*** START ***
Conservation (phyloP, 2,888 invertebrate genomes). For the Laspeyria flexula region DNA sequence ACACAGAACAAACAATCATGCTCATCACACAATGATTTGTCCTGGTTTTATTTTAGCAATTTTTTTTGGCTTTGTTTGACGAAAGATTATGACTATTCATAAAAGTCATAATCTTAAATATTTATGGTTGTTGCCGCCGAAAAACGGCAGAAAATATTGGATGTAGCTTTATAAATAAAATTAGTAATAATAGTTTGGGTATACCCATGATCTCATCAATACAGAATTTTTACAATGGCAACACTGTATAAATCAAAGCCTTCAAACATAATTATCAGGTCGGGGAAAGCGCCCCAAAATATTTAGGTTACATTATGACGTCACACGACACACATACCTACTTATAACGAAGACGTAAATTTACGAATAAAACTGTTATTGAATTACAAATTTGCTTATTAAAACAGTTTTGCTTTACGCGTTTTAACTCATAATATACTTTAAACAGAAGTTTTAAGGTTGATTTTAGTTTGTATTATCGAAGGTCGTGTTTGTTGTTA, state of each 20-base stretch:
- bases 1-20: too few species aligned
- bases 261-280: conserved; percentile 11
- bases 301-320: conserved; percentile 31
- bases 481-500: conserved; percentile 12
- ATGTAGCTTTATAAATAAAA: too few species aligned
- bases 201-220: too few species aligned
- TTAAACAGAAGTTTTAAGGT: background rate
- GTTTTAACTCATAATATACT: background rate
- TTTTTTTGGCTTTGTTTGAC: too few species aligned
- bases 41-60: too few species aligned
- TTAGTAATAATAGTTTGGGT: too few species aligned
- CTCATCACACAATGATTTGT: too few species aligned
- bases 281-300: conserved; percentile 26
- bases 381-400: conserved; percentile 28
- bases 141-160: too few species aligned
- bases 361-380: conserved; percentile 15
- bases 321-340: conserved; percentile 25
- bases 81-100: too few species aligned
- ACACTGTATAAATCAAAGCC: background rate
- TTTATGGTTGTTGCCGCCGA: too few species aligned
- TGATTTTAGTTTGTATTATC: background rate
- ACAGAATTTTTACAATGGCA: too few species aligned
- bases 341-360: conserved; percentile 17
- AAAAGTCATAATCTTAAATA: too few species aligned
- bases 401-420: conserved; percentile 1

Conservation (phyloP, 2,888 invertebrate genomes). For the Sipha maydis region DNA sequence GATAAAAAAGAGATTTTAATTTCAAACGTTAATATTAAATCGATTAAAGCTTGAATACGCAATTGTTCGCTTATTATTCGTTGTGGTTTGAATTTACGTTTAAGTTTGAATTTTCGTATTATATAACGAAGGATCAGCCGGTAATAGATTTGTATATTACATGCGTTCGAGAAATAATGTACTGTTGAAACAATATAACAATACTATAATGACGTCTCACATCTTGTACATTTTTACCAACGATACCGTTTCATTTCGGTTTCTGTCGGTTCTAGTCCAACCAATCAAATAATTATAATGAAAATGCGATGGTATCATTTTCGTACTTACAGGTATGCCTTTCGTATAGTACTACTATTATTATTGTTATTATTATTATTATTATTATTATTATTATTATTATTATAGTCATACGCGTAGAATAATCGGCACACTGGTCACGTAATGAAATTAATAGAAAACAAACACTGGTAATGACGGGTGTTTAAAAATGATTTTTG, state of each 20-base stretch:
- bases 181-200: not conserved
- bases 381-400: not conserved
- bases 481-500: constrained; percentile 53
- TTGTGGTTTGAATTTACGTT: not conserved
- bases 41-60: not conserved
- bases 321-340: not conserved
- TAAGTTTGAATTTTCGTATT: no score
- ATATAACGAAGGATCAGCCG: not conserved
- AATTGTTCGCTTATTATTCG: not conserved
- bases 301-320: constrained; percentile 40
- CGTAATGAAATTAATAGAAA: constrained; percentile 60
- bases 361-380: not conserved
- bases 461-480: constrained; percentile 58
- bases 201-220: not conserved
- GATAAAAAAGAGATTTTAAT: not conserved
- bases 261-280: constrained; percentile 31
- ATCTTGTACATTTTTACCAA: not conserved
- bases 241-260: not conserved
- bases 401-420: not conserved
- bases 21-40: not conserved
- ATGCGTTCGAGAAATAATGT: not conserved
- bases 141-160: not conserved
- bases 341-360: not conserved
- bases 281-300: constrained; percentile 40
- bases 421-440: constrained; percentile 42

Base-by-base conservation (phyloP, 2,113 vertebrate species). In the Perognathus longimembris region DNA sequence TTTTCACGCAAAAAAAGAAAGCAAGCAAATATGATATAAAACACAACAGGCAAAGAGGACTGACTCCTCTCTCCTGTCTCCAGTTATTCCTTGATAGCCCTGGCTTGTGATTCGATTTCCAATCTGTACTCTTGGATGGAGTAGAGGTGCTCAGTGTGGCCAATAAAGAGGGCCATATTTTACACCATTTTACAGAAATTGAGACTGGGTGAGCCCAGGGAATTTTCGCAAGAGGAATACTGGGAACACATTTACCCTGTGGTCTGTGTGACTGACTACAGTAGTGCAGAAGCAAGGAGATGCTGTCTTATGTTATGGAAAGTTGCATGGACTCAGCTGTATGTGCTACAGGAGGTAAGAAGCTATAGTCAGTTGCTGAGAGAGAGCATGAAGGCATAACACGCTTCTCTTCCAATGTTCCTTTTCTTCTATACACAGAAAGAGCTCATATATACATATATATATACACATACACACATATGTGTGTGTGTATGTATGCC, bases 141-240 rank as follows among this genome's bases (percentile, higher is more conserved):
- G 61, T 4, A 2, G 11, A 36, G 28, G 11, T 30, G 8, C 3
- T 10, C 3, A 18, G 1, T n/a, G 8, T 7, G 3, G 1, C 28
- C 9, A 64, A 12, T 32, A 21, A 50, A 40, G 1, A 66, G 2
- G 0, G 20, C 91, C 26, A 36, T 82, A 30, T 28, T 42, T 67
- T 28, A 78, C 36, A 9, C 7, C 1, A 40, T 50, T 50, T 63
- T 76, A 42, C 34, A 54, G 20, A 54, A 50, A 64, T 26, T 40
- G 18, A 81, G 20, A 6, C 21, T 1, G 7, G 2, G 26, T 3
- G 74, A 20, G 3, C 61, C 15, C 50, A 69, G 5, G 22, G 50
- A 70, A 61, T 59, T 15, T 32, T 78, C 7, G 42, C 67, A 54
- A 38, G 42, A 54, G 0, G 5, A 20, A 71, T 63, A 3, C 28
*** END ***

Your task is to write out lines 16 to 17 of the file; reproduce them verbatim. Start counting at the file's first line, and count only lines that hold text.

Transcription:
- bases 141-160: too few species aligned
- bases 361-380: conserved; percentile 15